By the time of the early church, many Old Testament prophecies had already been fulfilled – such as the Babylonian captivity, the judgments on various nations, the first coming of the Messiah – so Christians were much better able to distinguish between the fulfilled and unfulfilled aspects of these prophecies than earlier believers had been.  Nevertheless, there was still much that was uncertain.

     The Lord Jesus Christ Himself had clarified many of these questions, especially in His great prophetic discourse on the Mount of Olives (Matthew 24; Mark 13; Luke 21), but even these contained many minglings of near fulfillments (such as the destruction of Jerusalem in A.D. 70) with end-of-the-age fulfillments.  The Church Age itself was only partially explained by Christ during His pre-Calvary ministry, and that largely in the form of parables which they could not fully comprehend until after His resurrection and ascension, along with the subsequent teaching ministry of the Holy Spirit (note Matthew 13:9-17; 34, 35; John 14:25, 26; 16:12-15, 25), who would “shew you things to come” (John 16:13).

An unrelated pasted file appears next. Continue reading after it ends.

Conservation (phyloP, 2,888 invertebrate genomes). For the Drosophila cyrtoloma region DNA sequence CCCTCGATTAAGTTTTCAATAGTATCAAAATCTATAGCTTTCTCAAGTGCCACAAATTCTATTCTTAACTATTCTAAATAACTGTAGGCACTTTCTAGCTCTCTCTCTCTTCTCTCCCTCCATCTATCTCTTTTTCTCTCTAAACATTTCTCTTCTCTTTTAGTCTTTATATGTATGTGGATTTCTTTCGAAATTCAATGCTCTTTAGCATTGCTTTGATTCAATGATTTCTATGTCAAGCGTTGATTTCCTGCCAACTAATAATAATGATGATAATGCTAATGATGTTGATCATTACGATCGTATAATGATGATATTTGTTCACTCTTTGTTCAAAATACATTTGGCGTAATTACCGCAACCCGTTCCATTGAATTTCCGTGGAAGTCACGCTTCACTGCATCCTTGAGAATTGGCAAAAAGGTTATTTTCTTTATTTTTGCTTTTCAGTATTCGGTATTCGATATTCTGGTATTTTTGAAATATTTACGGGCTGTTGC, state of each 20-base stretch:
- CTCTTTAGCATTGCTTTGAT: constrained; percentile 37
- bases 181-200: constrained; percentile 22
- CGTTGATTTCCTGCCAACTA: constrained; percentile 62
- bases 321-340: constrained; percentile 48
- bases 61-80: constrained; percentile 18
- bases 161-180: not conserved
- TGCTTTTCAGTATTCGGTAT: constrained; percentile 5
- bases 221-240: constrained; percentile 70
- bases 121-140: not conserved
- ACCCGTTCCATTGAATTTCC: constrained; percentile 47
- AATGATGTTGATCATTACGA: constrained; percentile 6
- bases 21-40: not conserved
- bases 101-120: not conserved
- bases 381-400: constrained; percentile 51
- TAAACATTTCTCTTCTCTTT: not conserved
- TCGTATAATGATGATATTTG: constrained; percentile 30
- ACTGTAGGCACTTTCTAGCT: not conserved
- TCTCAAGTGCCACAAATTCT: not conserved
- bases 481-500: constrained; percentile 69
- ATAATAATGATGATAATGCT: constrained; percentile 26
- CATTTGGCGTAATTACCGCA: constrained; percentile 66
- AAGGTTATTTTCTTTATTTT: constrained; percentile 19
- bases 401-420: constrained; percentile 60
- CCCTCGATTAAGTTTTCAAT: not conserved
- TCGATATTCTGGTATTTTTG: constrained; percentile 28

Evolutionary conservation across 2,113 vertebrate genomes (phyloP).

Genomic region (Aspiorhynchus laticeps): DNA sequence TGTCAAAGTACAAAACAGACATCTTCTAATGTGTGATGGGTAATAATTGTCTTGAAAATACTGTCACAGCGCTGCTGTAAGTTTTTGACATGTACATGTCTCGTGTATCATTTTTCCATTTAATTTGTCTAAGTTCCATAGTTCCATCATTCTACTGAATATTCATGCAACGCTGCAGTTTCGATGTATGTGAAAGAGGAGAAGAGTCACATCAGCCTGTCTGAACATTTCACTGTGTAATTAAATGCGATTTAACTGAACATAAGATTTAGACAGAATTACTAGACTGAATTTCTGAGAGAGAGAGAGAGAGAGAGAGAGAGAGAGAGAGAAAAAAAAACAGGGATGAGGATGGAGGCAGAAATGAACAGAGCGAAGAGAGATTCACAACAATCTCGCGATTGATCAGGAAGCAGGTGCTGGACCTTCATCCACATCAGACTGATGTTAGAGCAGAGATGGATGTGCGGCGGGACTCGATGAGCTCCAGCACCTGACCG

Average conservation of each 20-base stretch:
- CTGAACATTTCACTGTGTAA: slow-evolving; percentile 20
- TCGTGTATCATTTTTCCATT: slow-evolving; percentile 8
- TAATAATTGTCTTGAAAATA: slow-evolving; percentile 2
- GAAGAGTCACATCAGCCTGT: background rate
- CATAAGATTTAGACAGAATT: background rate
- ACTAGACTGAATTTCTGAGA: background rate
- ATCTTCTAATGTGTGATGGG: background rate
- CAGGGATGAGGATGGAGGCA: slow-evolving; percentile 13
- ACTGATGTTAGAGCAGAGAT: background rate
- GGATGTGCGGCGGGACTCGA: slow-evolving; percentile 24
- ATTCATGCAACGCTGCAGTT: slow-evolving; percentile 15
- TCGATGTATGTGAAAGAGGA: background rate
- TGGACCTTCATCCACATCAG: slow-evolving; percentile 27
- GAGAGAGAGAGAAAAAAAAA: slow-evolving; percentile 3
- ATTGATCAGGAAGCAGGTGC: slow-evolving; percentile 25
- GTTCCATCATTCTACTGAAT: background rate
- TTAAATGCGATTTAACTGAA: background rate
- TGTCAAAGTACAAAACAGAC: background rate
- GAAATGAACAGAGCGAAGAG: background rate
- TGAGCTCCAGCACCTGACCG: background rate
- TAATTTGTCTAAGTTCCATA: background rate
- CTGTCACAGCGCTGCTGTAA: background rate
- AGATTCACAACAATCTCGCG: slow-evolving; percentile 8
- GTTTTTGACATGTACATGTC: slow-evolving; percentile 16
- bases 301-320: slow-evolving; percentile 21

Indeed the Holy Spirit, through the epistles of the apostles, did reveal some of the things that were to come.  These, however, largely had to do with general trends in the world as they would affect the church, especially in the latter days (1 Timothy 4:1-3; 2 Timothy 3:1-13; James 5:1-8; 2 Peter 3:3-13; 1 John 2:18-20, 28).  None of these had to do with specific events, and the trends were already evident in many places, so these early days of the church could well have also been the last days of the church, so far as they could tell at the time (or, for that matter, so far as we can tell at this time).